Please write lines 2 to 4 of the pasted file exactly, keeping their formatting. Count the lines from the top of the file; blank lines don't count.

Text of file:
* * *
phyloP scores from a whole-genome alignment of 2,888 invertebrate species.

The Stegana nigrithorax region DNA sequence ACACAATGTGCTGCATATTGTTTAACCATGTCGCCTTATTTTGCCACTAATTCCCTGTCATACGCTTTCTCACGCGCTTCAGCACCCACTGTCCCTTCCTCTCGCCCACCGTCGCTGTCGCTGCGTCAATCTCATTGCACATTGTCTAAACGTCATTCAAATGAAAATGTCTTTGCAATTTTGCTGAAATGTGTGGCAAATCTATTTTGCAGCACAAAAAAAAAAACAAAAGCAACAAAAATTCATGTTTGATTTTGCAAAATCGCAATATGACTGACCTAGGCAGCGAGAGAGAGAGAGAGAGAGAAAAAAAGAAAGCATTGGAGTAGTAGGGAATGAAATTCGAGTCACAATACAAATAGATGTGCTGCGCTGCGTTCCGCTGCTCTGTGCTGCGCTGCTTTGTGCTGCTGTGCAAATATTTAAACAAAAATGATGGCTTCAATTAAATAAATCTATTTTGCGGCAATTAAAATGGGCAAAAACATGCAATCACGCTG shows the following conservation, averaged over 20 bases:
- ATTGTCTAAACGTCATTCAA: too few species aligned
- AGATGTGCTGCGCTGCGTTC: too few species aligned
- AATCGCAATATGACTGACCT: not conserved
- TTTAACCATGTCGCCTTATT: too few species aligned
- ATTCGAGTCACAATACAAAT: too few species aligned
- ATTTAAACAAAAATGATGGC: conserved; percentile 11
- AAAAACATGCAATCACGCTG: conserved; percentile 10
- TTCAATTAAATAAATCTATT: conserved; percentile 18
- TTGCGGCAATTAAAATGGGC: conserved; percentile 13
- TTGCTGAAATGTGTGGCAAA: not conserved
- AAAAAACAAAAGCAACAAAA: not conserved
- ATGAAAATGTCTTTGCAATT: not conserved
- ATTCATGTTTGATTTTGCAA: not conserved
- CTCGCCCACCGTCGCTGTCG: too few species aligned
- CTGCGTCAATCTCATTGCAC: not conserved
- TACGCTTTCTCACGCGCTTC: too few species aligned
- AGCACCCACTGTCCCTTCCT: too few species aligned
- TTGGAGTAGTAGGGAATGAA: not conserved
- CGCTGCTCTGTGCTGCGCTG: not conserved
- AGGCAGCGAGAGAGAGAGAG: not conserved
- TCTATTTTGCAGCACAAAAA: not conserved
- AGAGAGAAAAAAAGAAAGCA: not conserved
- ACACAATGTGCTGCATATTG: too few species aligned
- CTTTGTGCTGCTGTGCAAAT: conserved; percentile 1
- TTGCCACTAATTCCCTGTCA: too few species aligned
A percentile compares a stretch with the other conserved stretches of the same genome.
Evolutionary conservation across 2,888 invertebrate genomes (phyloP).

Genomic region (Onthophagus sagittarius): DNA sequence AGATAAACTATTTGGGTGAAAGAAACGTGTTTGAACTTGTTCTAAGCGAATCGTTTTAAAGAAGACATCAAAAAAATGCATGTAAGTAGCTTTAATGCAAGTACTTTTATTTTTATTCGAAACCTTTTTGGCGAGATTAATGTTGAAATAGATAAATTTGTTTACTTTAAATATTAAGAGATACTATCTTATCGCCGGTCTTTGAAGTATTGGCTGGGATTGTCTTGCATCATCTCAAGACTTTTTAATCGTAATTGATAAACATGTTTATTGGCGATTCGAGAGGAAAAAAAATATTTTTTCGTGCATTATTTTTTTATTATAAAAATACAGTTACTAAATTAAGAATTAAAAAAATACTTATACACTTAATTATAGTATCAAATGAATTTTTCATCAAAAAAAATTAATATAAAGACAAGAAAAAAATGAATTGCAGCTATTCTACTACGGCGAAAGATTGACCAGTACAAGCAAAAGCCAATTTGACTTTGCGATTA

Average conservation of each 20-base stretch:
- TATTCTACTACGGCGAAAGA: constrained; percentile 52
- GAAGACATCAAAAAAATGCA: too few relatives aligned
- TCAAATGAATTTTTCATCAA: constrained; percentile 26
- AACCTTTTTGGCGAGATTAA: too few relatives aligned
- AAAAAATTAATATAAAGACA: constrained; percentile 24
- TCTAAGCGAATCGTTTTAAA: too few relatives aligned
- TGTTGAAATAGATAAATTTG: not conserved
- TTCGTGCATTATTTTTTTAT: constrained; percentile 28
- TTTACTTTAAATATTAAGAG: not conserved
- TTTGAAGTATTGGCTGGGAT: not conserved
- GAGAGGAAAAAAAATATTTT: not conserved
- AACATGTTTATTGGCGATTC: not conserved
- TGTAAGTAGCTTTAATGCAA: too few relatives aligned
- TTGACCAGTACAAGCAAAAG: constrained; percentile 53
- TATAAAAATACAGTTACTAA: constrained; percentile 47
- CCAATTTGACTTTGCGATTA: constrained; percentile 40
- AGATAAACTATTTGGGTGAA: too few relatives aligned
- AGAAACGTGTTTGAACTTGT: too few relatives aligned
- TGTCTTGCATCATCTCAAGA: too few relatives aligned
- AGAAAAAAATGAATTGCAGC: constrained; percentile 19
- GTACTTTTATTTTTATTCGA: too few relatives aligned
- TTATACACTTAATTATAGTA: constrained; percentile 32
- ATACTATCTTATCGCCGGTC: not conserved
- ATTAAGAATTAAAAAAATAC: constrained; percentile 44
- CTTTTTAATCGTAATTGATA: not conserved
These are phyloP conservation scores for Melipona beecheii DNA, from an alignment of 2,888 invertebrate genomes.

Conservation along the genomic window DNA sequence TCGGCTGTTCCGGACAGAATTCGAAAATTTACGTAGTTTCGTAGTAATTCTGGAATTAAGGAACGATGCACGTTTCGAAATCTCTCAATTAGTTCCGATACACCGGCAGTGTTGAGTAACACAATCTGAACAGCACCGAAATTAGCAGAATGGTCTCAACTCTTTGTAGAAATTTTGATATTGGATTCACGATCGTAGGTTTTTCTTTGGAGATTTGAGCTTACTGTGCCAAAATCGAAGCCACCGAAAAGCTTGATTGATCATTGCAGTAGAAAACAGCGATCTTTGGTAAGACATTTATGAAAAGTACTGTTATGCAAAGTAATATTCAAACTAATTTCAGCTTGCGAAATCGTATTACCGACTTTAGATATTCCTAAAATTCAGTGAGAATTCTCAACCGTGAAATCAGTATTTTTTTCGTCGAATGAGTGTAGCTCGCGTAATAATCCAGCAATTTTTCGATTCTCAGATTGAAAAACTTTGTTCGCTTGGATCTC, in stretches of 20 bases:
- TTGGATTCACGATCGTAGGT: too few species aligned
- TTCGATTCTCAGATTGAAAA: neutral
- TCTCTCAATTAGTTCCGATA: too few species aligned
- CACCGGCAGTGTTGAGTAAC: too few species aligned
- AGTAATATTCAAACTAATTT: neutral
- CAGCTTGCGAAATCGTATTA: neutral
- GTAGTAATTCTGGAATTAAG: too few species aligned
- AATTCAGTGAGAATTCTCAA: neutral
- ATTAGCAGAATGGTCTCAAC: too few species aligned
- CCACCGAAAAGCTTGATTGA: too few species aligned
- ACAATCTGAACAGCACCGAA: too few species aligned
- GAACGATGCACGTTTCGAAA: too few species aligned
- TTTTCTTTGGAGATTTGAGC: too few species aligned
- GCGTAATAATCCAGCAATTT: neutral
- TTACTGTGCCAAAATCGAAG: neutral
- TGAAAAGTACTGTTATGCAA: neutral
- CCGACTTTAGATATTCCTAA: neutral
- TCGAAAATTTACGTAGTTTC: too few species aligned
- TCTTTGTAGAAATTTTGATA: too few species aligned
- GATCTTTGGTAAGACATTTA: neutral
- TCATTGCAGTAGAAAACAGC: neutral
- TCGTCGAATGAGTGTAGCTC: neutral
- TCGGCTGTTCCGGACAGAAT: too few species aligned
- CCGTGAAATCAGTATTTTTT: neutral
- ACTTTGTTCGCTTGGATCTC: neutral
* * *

The Stegana nigrithorax region DNA sequence ACACAATGTGCTGCATATTGTTTAACCATGTCGCCTTATTTTGCCACTAATTCCCTGTCATACGCTTTCTCACGCGCTTCAGCACCCACTGTCCCTTCCTCTCGCCCACCGTCGCTGTCGCTGCGTCAATCTCATTGCACATTGTCTAAACGTCATTCAAATGAAAATGTCTTTGCAATTTTGCTGAAATGTGTGGCAAATCTATTTTGCAGCACAAAAAAAAAAACAAAAGCAACAAAAATTCATGTTTGATTTTGCAAAATCGCAATATGACTGACCTAGGCAGCGAGAGAGAGAGAGAGAGAGAAAAAAAGAAAGCATTGGAGTAGTAGGGAATGAAATTCGAGTCACAATACAAATAGATGTGCTGCGCTGCGTTCCGCTGCTCTGTGCTGCGCTGCTTTGTGCTGCTGTGCAAATATTTAAACAAAAATGATGGCTTCAATTAAATAAATCTATTTTGCGGCAATTAAAATGGGCAAAAACATGCAATCACGCTG shows the following conservation, averaged over 20 bases:
- ATTGTCTAAACGTCATTCAA: too few species aligned
- AGATGTGCTGCGCTGCGTTC: too few species aligned